The Ministry of East African Community Affairs will today launch its sixth edition of the EAC awareness week aimed at raising awareness on the benefits of regional integration with a focus on students and border communities.
The EAC Week will be held under the theme, “Eight Years of Rwanda in the EAC: Deepening the Regional Integration Agenda.”
Nathan Gashaija, the director-general of coordination of EAC affairs, on Friday said this year’s awareness will focus on community engagement based on special focus groups.
“Having that ultimate aim of engaging the community in mind, we clustered the categories of people who we should target. We identified students as the first priority,” Gashaija said, explaining that harmonisation of EAC education is now top on the bloc’s integration agenda.
Citizens, he said, especially the border communities, are another important cluster because of the importance attached to propping up cross-border trade.
“Informal cross-border trade is one of the quick wins we want to fix. How? By explaining to the border communities things such as the simplified trade regime and the opportunities in the EAC in general,” Gashaija said.
The awareness is held in all EAC member states during the month of November every year as directed by the Council of Ministers in 2010.
The events across the region are aimed at raising awareness on the EAC integration agenda.
In Rwanda, during the awareness, Rwandans will be updated on key integration achievements; key ongoing projects and programmes.
Officials will also listen to public’s concerns about integration.
Activities during the week will include the launch of East African Science and Technology Commission (EASTECO) in Kigali on Friday and a visit to Rwanda-Tanzania border district of Kirehe on Saturday.
However, the events will be preceded by a public lecture on EAC integration at the Adventist University of Central Africa; a students debate at Mount Kenya University and an interactive panel discussion at Kigali City Hall on Thursday.
Last year, the fifth EAC week edition was held under the theme, “EAC Regional integration: Benefits and Opportunities.”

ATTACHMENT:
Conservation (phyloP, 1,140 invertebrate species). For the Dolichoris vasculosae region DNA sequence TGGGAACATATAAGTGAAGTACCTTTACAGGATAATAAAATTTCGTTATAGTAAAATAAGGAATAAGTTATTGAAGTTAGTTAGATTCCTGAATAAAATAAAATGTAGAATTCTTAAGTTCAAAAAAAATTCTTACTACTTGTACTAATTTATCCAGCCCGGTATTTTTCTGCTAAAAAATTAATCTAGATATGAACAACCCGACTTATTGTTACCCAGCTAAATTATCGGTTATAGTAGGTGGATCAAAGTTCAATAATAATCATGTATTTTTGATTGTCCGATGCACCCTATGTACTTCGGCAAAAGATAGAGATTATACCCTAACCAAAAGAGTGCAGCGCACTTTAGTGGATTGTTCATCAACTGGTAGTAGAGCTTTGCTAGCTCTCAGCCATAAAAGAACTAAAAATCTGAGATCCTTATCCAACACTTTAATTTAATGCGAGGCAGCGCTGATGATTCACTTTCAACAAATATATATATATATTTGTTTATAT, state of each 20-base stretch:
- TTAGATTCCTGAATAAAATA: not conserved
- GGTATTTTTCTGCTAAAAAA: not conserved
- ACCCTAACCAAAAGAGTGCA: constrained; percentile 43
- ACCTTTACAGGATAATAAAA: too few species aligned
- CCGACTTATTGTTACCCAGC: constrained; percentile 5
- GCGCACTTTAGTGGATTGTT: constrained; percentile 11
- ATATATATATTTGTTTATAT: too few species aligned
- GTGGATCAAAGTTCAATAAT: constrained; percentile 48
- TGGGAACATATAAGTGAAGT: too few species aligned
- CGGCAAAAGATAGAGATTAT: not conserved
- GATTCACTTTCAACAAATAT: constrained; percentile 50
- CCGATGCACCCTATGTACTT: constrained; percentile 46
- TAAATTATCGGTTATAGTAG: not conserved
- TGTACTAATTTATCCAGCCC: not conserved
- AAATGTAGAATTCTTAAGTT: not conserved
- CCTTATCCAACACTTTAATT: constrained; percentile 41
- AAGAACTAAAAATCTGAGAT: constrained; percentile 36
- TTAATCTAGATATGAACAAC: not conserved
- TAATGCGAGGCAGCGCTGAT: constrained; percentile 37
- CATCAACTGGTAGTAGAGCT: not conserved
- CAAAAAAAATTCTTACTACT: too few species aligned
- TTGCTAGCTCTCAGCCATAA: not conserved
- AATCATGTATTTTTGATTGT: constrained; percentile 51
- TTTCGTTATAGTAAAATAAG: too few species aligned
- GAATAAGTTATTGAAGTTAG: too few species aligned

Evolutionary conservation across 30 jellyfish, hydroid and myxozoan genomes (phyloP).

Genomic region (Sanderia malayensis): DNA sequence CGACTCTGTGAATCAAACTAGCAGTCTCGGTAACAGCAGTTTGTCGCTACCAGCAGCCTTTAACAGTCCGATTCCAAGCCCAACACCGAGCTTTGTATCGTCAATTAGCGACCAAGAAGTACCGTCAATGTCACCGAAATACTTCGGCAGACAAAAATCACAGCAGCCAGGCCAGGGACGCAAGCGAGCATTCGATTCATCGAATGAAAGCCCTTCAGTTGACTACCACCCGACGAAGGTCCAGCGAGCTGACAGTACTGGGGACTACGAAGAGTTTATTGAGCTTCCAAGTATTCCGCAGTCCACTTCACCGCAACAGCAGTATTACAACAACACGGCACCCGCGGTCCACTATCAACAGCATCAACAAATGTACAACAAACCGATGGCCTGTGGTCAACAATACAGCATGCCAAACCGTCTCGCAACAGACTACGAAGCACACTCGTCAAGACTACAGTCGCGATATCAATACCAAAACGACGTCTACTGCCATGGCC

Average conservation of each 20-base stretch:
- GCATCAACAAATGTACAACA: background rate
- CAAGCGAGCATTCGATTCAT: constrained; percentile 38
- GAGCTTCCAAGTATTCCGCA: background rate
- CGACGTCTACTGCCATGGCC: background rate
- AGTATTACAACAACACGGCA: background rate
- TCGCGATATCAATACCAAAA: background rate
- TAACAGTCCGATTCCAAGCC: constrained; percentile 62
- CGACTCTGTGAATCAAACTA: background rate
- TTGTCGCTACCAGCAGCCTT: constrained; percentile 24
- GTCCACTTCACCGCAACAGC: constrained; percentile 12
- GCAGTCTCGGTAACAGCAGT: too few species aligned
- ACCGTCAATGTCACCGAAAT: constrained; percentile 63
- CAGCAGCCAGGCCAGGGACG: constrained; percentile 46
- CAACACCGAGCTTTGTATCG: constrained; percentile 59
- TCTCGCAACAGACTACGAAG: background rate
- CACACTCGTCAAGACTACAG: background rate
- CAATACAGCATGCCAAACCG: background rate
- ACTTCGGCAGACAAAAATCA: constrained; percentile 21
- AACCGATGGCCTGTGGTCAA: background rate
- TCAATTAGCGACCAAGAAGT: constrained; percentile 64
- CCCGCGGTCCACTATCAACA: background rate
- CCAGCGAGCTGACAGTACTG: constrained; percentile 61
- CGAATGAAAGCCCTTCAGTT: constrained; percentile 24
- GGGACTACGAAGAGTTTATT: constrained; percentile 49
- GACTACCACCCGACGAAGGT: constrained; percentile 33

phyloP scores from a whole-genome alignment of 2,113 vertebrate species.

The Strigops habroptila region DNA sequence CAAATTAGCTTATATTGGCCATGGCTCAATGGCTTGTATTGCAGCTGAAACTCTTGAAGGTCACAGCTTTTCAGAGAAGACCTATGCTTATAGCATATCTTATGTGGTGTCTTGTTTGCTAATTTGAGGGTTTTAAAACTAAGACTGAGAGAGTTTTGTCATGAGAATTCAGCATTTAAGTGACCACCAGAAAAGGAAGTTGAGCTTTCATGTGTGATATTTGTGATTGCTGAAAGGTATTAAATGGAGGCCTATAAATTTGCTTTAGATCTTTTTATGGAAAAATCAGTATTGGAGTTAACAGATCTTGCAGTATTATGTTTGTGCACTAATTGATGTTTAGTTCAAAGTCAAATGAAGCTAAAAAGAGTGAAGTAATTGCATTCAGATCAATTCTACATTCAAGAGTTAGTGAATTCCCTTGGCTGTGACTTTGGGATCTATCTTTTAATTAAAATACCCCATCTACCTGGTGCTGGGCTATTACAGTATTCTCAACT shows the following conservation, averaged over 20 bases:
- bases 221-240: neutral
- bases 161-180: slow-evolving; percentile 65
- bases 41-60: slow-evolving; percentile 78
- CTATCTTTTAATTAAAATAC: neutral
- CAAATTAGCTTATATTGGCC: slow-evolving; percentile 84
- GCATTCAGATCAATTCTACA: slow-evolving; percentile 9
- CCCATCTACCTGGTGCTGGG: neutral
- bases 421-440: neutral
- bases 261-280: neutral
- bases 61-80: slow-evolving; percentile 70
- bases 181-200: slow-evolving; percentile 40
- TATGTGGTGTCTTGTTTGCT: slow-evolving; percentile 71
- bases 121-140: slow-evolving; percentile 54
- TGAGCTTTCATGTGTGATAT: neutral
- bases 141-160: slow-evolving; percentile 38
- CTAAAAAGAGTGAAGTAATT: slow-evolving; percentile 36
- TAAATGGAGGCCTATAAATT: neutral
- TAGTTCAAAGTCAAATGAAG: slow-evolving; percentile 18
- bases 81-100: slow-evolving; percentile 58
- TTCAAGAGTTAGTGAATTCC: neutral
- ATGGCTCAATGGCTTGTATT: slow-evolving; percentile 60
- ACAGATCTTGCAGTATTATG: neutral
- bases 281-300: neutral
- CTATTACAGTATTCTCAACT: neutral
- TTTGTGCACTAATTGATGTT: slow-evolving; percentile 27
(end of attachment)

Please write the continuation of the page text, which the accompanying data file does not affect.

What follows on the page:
A study conducted last June showed that only 44 per cent of Rwandans understood what the EAC means and are aware of the opportunities that come with the integration process.
Innocent Safari, the permanent secretary in the Ministry of East African Community Affairs, said despite the many achievements in the integration agenda, there are challenges to contend with, including slow implementation of projects and commitments at EAC level, especially due to an equally lagging harmonisation of pertinent regional laws.
According to officials at the ministry, the other challenges include projects often being over taken by events, delayed benefits to EAC citizens, and insufficient financing for EAC Infrastructure Projects.
Other challenges the EAC is working to eliminate include a mismatch between qualifications offered by the higher learning institutions and the job market; national priorities that often compete with regional priorities; limited involvement of the private sector and civil society; and persistent non-tariff barriers hindering free movement of goods.
An estimated $100 billion is required for EAC infrastructure projects during the next 10 years.
Rwanda’s achievements eight years on
In the past eight years, the Electronic Single Window System implemented by the Customs Authority and other local stakeholders is seen as a key accomplishment.
The system allows all parties involved in trade and transport to lodge standardised information and documents with a single entry point. This initiative has reduced the time it takes to clear goods by an estimated three days, from arrival to exit – from two days and 10 hours to one day and 10 hours.
The Revenue Authorities Digital Data Exchange (RADDEx), a computer system that facilitates exchange of customs data between EAC partner states, is the other achievement.
Here, all advance information is accessed before arrival of goods in Rwanda. It reduces delays in cargo clearance by avoiding the duplication of data capturing at the border posts.
Under the Single Customs Territory along the Northern Corridor, goods are now cleared at first point of entry in EAC, weighbridges are being removed, police and customs check points were reduced, and computerised clearance introduced as well as electronic cargo tracking system.
As such, transit time reduced from 21 to five days from Mombasa to Kigali, and the cost of hiring a truck to convey cargo from Mombasa to Kigali reduced by about $1,000 from $5,200 in 2010 to $4,200 in 2014.
The removal of non-tariff trade barriers has also improved the business environment in the region.
Statistics from the ministry indicate that by September, 87 non-tariff trade barriers were removed with 22 remaining, while newly-identified and reported barriers in September were 14.
According to Flavia Salafina, the information, education and communication specialist at the ministry, operationalisation of the one-stop border posts, a concept combining activities of two partner states at a single location to remove unnecessary obstacles which hinder legitimate trade, has improved business at borders.
It extended working hours from 12 to 24 at Gatuna border post between Rwanda and Uganda, 16 hours at Cyanika border post between Rwanda and Uganda, 16 hours at Rusumo border post between Rwanda and Tanzania and 18 hours at Nemba border between Rwanda and Burundi.
The ultimate plan is to extend working hours to 24 at all the borders.
Under the Common Market arrangement which came into force on July 1, 2010, the use of ID or student’s cards and the waiver, by Rwanda, of work permit fees for all EAC nationals, are some of the other positives to note.